"There have been lots of Christmas cards made with this wreath," Peluso said. Last year he saw a car pull up and stop and while that is not uncommon during the holidays, Peluso went outside to check on things. To his surprise it was Ken Shields, the former longtime Northern Kentucky University men's basketball coach and his wife.
"He said, 'I hope you don't mind but my wife wants our annual Christmas card picture taken in front of that wreath'," Peluso said. The next week, the entire Shields clan was positioned around the wreath using 12-foot stepladders acting as though they were changing the light bulbs.
"What's really neat is that Coach just stood there," Peluso said.
The retrieval of the wreath by the Pelusos' neighbors is just one example of folks bringing the yuletide spirit to West Broadway. "What's amazing is, we'll come home, my wife and I, and we'll find Christmas decorations here where people will drop them off. Sometimes they leave notes, and it's amazing."
Most of it is accumulated through the effort of Frank himself, though. "I used to put an ad in the Kentucky Post in the wanted section and every year we'd say, Wanted: outdoor Christmas decorations," he said. "One year I saw this ad in the Post that said, For Sale: animated Christmas decorations." That was nearly three decades ago and when Peluso called the number listed on the ad, someone at the Florence Mall answered. "I just chuckled thinking, I'd never be able to afford anything these people have."
The mall was changing out there interior display. Peluso recalls that there were logs with bears and other animals climbing them, little Santa Clauses, and thousands of lights. The two big items, Peluso said, were elf houses about six or seven feet long. "And they had elves inside them. Two feet tall animated elves," Peluso said. The elves were woodworkers, carpenters, bakers, and Santa himself. Peluso, armed with a photo album that shows how his display progressed from when he was eight years old to adulthood, showed his photos to the mall's marketing director. "I said, we can't afford this," Peluso remembered. "I was just a meter reader for the City of Newport."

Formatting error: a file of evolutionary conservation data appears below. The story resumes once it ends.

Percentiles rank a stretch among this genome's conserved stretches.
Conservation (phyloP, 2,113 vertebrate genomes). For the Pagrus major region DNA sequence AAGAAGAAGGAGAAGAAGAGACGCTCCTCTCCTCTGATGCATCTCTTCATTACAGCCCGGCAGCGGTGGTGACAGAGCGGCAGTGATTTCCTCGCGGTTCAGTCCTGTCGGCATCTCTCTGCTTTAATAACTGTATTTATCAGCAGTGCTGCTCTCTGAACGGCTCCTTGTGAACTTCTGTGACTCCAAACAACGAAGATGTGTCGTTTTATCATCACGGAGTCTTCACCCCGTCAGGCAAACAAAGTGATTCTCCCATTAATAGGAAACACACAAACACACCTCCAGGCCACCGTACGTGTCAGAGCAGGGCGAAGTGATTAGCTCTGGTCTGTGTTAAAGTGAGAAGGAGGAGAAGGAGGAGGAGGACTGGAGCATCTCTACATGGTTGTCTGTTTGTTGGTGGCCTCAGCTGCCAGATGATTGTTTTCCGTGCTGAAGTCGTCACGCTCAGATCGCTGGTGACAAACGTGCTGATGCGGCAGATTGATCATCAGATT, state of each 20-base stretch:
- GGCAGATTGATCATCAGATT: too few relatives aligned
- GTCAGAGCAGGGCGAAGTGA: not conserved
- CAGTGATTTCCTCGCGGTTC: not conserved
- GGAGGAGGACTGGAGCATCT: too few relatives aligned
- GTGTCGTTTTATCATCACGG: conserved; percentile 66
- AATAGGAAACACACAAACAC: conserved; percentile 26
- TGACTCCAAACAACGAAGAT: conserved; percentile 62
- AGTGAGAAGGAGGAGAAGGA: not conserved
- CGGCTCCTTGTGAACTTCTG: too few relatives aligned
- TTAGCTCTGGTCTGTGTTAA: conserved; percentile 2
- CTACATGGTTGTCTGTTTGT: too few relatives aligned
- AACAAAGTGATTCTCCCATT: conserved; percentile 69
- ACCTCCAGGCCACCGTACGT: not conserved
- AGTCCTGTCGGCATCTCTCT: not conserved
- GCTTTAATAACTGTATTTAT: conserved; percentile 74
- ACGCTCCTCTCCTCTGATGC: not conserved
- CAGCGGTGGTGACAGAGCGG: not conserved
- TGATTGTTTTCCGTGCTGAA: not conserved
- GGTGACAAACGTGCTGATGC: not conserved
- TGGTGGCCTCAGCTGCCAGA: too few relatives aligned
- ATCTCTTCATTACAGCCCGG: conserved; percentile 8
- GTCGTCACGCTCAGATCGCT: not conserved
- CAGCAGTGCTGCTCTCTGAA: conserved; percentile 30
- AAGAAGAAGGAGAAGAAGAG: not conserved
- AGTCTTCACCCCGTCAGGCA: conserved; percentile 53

The mall official told Peluso to put a bid in, anyway, with the promise that he'd get something.
Peluso got more than something.
"We scraped up some money and we got everything in that mall with the exception of six deer made out of bamboo that some other mall wanted," Peluso said.
The Pelusos rented a truck and brought it all home and so much garland that had been draped throughout the mall that he gave a lot of it to Newport and the Cities of Ludlow and Bellevue. "I really believe in a small way, that is one of the reasons that these cities started re-decorating, because of all of our involvement, because people really bought into the program."
The rest of the decorations are part of Peluso's popular at-home display.
"People try to give us money and we won't take money," he said. "This is our gift to the folks of Newport and Northern Kentucky and Greater Cincinnati."
He recalls the time of a bus full of seniors with disabilities pulled up and thought the display was so beautiful that they all cried. Another time, a man came up to Peluso after driving his family to the display and wanted to give him ten dollars. "My wife said, 'no, absolutely not'," Peluso said. "And he said, 'No, you don't understand. This is all my kids will get for Christmas'."
The Pelusos tracked down the man who worked at a car dealership. They bought toys for his kids and gift cards to restaurants and the grocery for him and his wife. "And you would've thought the man had received a million dollars," Peluso said.
"It's all about caring about people, it's not about giving," Peluso said. "We just need to do this all year round. The world would be a better place."
"The only thing that bothers me the most is we can't have these smiles all year round. Out of all the years we've put this together, I don't think I've ever seen a frown. It brings joy to me and my family. I've been very fortunate."
Story by Michael Monks, editor & publisher of The River City News